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Posted: 3/2/2006 12:44:17 PM EDT
Land of the free ...


Pay too much and you could raise the alarm

By BOB KERR
The Providence Journal
28-FEB-06

PROVIDENCE, R.I. -- Walter Soehnge is a retired Texas schoolteacher who traveled north with his wife, Deana, saw summer change to fall in Rhode Island and decided this was a place to stay for a while.

So the Soehnges live in Scituate now and Walter sometimes has breakfast at the Gentleman Farmer in Scituate Village, where he has passed the test and become a regular despite an accent that is definitely not local.

And it was there, at his usual table last week, that he told me that he was "madder than a panther with kerosene on his tail."

He says things like that. Texas does leave its mark on a man.

What got him so upset might seem trivial to some people who have learned to accept small infringements on their freedom as just part of the way things are in this age of terror-fed paranoia. It's that "everything changed after 9/11" thing.

But not Walter.

"We're a product of the '60s," he said. "We believe government should be way away from us in that regard."

He was referring to the recent decision by him and his wife to be responsible, to do the kind of thing that just about anyone would say makes good, solid financial sense.

They paid down some debt. The balance on their JCPenney Platinum MasterCard had gotten to an unhealthy level. So they sent in a large payment, a check for $6,522.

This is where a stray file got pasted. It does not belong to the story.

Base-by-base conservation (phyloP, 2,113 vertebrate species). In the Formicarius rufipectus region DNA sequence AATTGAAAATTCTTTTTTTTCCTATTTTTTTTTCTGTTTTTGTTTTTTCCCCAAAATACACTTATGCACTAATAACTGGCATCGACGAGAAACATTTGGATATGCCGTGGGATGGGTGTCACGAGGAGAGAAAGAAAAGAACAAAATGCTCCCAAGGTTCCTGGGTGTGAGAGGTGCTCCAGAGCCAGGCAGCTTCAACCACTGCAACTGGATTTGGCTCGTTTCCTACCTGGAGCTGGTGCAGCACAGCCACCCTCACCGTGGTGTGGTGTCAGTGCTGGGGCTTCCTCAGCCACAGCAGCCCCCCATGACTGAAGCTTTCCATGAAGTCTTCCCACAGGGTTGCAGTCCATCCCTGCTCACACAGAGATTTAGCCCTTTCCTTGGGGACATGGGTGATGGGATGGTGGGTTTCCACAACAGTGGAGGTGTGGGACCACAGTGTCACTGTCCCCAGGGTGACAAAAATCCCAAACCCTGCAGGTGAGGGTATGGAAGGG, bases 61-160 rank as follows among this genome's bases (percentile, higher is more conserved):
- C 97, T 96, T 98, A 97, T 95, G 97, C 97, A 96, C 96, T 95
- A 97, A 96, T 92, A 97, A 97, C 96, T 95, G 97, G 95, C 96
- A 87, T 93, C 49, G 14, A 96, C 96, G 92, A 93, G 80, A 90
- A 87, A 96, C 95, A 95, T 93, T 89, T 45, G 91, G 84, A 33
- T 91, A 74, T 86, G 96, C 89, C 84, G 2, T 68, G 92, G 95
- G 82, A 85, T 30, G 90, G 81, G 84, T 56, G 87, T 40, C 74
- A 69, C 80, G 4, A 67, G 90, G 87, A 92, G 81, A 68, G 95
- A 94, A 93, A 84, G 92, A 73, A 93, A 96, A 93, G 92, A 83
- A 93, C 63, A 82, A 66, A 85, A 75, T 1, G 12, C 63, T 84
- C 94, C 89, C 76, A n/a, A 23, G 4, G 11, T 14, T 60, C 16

And an alarm went off. A red flag went up. The Soehnges' behavior was found questionable.

And all they did was pay down their debt. They didn't call a suspected terrorist on their cell phone. They didn't try to sneak a machine gun through customs.

They just paid a hefty chunk of their credit card balance. And they learned how frighteningly wide the net of suspicion has been cast.

After sending in the check, they checked online to see if their account had been duly credited. They learned that the check had arrived, but the amount available for credit on their account hadn't changed.

So Deana Soehnge called the credit-card company. Then Walter called.

"When you mess with my money, I want to know why," he said.

They both learned the same astounding piece of information about the little things that can set the threat sensors to beeping and blinking.

They were told, as they moved up the managerial ladder at the call center, that the amount they had sent in was much larger than their normal monthly payment. And if the increase hits a certain percentage higher than that normal payment, Homeland Security has to be notified. And the money doesn't move until the threat alert is lifted.

Walter called television stations, the American Civil Liberties Union and me. And he went on the Internet to see what he could learn. He learned about changes in something called the Bank Privacy Act.

"The more I'm on, the scarier it gets," he said. "It's scary how easily someone in Homeland Security can get permission to spy."

Eventually, his and his wife's money was freed up. The Soehnges were apparently found not to be promoting global terrorism under the guise of paying a credit-card bill. They never did learn how a large credit card payment can pose a security threat.

But the experience has been a reminder that a small piece of privacy has been surrendered. Walter Soehnge, who says he holds solid, middle-of-the-road American beliefs, worries about rights being lost.

"If it can happen to me, it can happen to others," he said.